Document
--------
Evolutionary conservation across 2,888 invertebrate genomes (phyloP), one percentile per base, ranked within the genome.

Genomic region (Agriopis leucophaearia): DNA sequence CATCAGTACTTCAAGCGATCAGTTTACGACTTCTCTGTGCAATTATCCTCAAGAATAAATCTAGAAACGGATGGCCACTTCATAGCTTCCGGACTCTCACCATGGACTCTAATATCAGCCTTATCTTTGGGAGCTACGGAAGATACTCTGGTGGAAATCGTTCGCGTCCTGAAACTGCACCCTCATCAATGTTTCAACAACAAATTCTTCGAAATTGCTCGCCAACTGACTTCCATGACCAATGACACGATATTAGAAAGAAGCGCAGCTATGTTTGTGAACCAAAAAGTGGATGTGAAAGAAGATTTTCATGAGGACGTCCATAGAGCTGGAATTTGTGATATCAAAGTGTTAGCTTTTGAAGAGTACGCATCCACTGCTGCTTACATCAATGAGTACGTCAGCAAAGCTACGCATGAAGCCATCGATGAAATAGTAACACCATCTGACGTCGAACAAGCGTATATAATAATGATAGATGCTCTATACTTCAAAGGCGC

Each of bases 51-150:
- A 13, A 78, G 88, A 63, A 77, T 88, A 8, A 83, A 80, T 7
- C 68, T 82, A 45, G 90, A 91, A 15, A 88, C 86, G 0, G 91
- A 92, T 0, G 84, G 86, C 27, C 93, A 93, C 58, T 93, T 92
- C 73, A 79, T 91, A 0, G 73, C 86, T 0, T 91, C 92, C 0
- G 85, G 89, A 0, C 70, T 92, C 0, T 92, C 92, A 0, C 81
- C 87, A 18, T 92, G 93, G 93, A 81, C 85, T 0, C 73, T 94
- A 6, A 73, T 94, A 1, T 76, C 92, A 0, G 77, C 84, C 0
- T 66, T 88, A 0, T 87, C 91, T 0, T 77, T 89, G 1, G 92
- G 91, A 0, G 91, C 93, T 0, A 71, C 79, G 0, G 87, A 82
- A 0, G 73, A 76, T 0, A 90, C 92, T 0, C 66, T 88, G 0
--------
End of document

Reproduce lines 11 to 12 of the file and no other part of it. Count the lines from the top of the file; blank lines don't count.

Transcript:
- T 66, T 88, A 0, T 87, C 91, T 0, T 77, T 89, G 1, G 92
- G 91, A 0, G 91, C 93, T 0, A 71, C 79, G 0, G 87, A 82